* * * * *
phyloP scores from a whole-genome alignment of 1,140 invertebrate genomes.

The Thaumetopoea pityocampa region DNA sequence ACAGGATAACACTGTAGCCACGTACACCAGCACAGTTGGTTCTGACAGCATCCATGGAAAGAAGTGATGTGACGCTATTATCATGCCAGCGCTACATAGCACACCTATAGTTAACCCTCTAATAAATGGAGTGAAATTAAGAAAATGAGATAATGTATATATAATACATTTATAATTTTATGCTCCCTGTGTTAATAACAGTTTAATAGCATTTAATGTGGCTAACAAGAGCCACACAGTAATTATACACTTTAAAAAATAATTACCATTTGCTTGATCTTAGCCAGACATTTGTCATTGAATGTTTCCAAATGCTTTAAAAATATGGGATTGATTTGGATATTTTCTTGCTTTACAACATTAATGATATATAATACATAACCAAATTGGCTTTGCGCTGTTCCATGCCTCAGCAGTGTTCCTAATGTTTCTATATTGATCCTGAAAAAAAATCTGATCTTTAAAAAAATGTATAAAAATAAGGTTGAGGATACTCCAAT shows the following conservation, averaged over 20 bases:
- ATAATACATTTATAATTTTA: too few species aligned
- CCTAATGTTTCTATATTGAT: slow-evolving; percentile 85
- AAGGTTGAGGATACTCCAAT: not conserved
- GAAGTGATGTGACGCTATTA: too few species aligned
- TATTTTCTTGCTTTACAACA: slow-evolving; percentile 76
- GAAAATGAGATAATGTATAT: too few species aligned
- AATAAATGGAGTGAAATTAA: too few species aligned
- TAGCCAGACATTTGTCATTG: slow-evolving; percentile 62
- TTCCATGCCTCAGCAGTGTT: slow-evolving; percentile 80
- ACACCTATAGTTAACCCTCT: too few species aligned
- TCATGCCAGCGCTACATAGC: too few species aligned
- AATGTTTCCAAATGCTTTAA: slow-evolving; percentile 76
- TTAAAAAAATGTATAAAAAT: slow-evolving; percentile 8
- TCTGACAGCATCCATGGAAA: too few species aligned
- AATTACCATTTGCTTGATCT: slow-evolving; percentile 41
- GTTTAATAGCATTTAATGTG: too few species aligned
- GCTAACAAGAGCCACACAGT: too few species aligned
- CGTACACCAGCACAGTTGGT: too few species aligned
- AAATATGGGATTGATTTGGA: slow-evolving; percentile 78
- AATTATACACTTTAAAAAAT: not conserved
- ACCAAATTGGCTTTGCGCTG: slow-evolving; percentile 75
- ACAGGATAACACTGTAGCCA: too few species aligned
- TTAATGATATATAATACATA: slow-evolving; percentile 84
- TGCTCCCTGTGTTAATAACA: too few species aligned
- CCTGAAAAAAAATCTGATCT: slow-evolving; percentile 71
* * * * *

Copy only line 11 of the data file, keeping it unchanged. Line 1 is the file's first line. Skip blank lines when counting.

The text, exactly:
- TTCCATGCCTCAGCAGTGTT: slow-evolving; percentile 80